Speaking from a personal perspective - This all makes sense, and, to be honest, the spectrum/grade idea isn’t a good or robust. Implementing something like that requires too many judgment questions about whether a CA belongs in box x vs. box y and what is the difference between those two boxes. I also get the frustration with certain issues, especially when the pop up among CAs – especially if the rule is well established.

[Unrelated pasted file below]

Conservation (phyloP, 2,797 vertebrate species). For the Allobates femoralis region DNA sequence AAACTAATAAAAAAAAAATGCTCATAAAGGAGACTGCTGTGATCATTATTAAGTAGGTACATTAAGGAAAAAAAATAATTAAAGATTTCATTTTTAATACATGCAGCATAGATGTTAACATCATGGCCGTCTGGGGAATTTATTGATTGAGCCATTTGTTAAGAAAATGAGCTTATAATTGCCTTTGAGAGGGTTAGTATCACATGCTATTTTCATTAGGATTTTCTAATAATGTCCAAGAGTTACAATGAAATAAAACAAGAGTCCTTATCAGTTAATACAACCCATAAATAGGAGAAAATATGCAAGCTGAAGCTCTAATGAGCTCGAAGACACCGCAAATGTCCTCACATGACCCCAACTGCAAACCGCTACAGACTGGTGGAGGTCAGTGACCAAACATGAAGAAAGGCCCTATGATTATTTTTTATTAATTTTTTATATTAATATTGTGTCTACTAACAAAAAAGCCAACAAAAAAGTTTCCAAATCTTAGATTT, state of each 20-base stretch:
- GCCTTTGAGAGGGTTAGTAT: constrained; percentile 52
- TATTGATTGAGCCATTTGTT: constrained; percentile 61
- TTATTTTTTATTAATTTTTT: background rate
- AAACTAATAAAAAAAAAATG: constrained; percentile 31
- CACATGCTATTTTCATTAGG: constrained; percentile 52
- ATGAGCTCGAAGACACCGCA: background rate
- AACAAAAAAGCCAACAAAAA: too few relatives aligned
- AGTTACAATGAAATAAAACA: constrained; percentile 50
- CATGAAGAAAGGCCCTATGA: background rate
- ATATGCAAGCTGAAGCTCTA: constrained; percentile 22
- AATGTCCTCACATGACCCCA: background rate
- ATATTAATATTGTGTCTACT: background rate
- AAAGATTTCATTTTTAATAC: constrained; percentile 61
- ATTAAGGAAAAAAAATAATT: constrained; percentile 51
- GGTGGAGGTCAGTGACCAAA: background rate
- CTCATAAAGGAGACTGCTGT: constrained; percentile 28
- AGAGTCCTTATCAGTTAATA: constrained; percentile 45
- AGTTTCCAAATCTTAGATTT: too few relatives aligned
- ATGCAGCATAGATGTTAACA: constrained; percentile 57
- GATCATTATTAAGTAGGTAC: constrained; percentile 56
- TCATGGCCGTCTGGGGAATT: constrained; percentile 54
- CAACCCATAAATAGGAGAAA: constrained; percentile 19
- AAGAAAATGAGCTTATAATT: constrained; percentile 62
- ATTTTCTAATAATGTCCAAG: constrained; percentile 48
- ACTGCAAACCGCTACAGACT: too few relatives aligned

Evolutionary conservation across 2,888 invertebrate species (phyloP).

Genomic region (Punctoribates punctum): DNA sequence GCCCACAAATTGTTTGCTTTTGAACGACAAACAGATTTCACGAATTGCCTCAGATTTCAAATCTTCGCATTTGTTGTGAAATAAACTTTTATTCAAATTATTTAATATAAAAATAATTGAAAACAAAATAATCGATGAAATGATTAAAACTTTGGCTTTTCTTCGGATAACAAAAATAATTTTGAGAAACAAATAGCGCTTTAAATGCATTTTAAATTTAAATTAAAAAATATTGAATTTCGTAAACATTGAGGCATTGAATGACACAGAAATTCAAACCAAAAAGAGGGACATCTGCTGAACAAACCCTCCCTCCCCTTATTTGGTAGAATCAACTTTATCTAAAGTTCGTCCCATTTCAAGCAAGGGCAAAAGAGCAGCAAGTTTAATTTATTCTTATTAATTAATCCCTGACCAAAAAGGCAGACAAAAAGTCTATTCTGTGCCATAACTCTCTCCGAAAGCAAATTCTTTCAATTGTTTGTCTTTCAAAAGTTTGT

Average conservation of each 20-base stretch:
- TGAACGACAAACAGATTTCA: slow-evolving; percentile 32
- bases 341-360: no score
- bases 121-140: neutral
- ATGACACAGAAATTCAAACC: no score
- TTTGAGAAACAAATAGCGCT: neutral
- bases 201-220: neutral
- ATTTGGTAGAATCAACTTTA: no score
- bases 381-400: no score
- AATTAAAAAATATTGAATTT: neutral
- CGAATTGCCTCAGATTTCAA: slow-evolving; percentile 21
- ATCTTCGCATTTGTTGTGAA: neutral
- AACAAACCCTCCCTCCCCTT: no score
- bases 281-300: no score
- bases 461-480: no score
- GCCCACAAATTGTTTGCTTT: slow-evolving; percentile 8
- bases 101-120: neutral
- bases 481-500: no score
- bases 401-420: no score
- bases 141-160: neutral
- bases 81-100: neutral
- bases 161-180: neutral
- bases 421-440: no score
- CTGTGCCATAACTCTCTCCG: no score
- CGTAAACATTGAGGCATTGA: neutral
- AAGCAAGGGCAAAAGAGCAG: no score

I’ve been looking at the root causes of mis-issuance in detail (stating with DigiCert) and so far I’ve found they divide into a few buckets. 1) Where the CA relied on a third party for something and probably shouldn’t have, 2) where there was an internal engineering issue, 3) a manual process went bad, 4) software the CA relied on had an issue, or 5) the CA simply couldn’t/didn’t act in time. From the incidents I’ve categorized so far (still working on all the incidents for all CAs), the biggest buckets seem like engineering issues followed by manual process issues. For example, at DigiCert proper the engineering issues represent about 35% of the issues. (By DigiCert proper, I exclude the Sub CAs and Quovadis systems – this allows me to look exclusively at our internal operations compared to the operations of somewhat separate systems.) The next biggest issue is our failure to move fast enough (30%) followed by manual process problems (24%). DigiCert proper doesn’t use very much third party software in its CA so that tends to be our smallest bucket. The division between these categories is interesting because some are less in control of the CA than others. For example, if primekey has an issue pretty much everyone has an issue since so many CAs use primekey at some level (DigiCert via Quovadis). The division is also somewhat arbitrary and based solely on the filed incident reports. However, what I’m looking for is whether the issues result from human error, insufficient implementation timelines, engineering issues, or software issues. I’m not ready to make a conclusion industry-wide. The trend I’ve noticed at DigiCert is the percent of issues related to DigiCert manual processes is decreasing while the percent of engineering blips is increasing. This is a good trend as it means we are moving away from manual processes and into better automation. What else is interesting is the number of times we’ve had issues with moving too slow has dropped significantly over the last two year, which means we’ve seen substantial improvement in communication and handling of changes in industry standards. The number of issues increased, but I chalk that up to more transparency and scrutiny by the public (a good thing) than worse systems. The net result is a nice report that we’re using internally (and will share externally) that shows where the biggest improvements have been made. We’re also hoping this data shows where we need to concentrate more. Right now, the data is showing more focus on engineering and unit tests to ensure all systems are updated when a guideline changes. So why do I share this data now before it’s ready? Well, I think looking at this information can maybe help define possible solutions. Long and windy, but… One resulting idea is that maybe you could require a report on improvements from each CA based on their issues? The annual audit could include a report similar to the above where the CA looks at the past year of their own mistakes and the other industry issues and evaluates how well they did compared to previous years. This report can also describe how the CA changed their system to comply with any new Mozilla or CAB Forum requirements. What automated process did they put in place to guarantee compliance? This part of the audit report can be used to reflect on the CA operations and make suggestions to the browsers on where they need to improve and where they need to automate. It can also be used to document one area of improvement they need to focus on. Although this doesn’t cure immediate mis-issuances such does give better transparency into what CAs are doing to improve and exactly how they implemented the changes made to the Mozilla policy. A report like this also shifts the burden of dealing with issues to the community instead of the module owners and emphasizes the CA on fixing their systems and learning from mistakes. With the change to WebTrust audits, there’s an opportunity for more free-form reporting that can include this information. And this information has to be fare more interesting than reading about yet another individual who forgot to check a box in CCADB. This is still more reactive than I’d like and sometimes requires a whole year before a CA gives information about the changes made to systems to reflect changes in policy. The report does get people thinking proactively about what they need to do to improve, which may, by itself, be a force for improvement. This also allows the community to evaluate a CA’s issues over the past year and how they addressed what went wrong compared to previous years and see what the CA is doing that will make the next year will be even better. Jeremy From: Ryan Sleevi <r...@sleevi.com> Sent: Monday, October 7, 2019 6:45 PM To: Jeremy Rowley <jeremy.row...@digicert.com> Cc: mozilla-dev-security-policy <mozilla-dev-security-pol...@lists.mozilla.org>; r...@sleevi.com Subject: Re: Mozilla Policy Requirements CA Incidents On Mon, Oct 7, 2019 at 7:06 PM Jeremy Rowley <jeremy.row...@digicert.com<mailto:jeremy.row...@digicert.com>> wrote: Interesting. I can't tell with the Netlock certificate, but the other three non-EKU intermediates look like replacements for intermediates that were issued before the policy date and then reissued after the compliance date. The industry has established that renewal and new issuance are identical (source?), but we know some CAs treat these as different instances. Source: Literally every time a CA tries to use it as an excuse? :) My question is how we move past “CAs provide excuses”, and at what point the same excuses fall flat? While that's not an excuse, I can see why a CA could have issues with a renewal compared to new issuance as changing the profile may break the underlying CA. That was Quovadis’s explanation, although with no detail to support that it would break something, simply that they don’t review the things they sign. Yes, I’m frustrated that CAs continue to struggle with anything that is not entirely supervised. What’s the point of trusting a CA then? However, there's probably something better than "trust" vs. "distrust" or "revoke" v "non-revoke", especially when it comes to an intermediate. I guess the question is what is the primary goal for Mozilla? Protect users? Enforce compliance? They are not mutually exclusive objectives of course, but the primary drive may influence how to treat issuing CA non-compliance vs. end-entity compliance. I think a minimum goal is to ensure the CAs they trust are competent and take their job seriously, fully aware of the risk they pose. I am more concerned about issues like this which CAs like QuoVadis acknowledges they would not cause. The suggestion of a spectrum of responses fundamentally suggests root stores should eat the risk caused by CAs flagrant violations. I want to understand why browsers should continue to be left holding the bag, and why every effort at compliance seems to fall on how much the browsers push. Of the four, only Quovadis has responded to the incident with real information, and none of them have filed the required format or given sufficient information. Is it too early to say what happens before there is more information about what went wrong? Key ceremonies are, unfortunately, very manual beasts. You can automate a lot of it with scripting tools, but the process of taking a key out, performing a ceremony, and putting things a way is not automated due to the off-line root and FIPS 140-3 requirements. Yes, I think it’s appropriate to defer discussing what should happen to these specific CAs. However, I don’t think it’s too early to begin to try and understand why it continues to be so easy to find massive amounts of misissuance, and why policies that are clearly communicated and require affirmative consent is something CAs are still messing up. It suggests trying to improve things by strengthening requirements isn’t helping as much as needed, and perhaps more consistent distrusting is a better solution. In any event, having CAs share the challenges is how we do better. Understanding how the CAs not affected prevent these issues is equally important. We NEED CAs to be better here, so what’s the missing part about why it’s working for some and failing for others? I know it seems extreme to suggest to start distrusting CAs over this, but every single time, it seems there’s a CA communication, affirmative consent, and then failure. The most recent failure to disclose CAs is equally disappointing and frustrating, and it’s not clear we have CAs adequately prepared to comply with 2.7, no matter how much we try. _______________________________________________ dev-security-policy mailing list email@example.com https://lists.mozilla.org/listinfo/dev-security-policy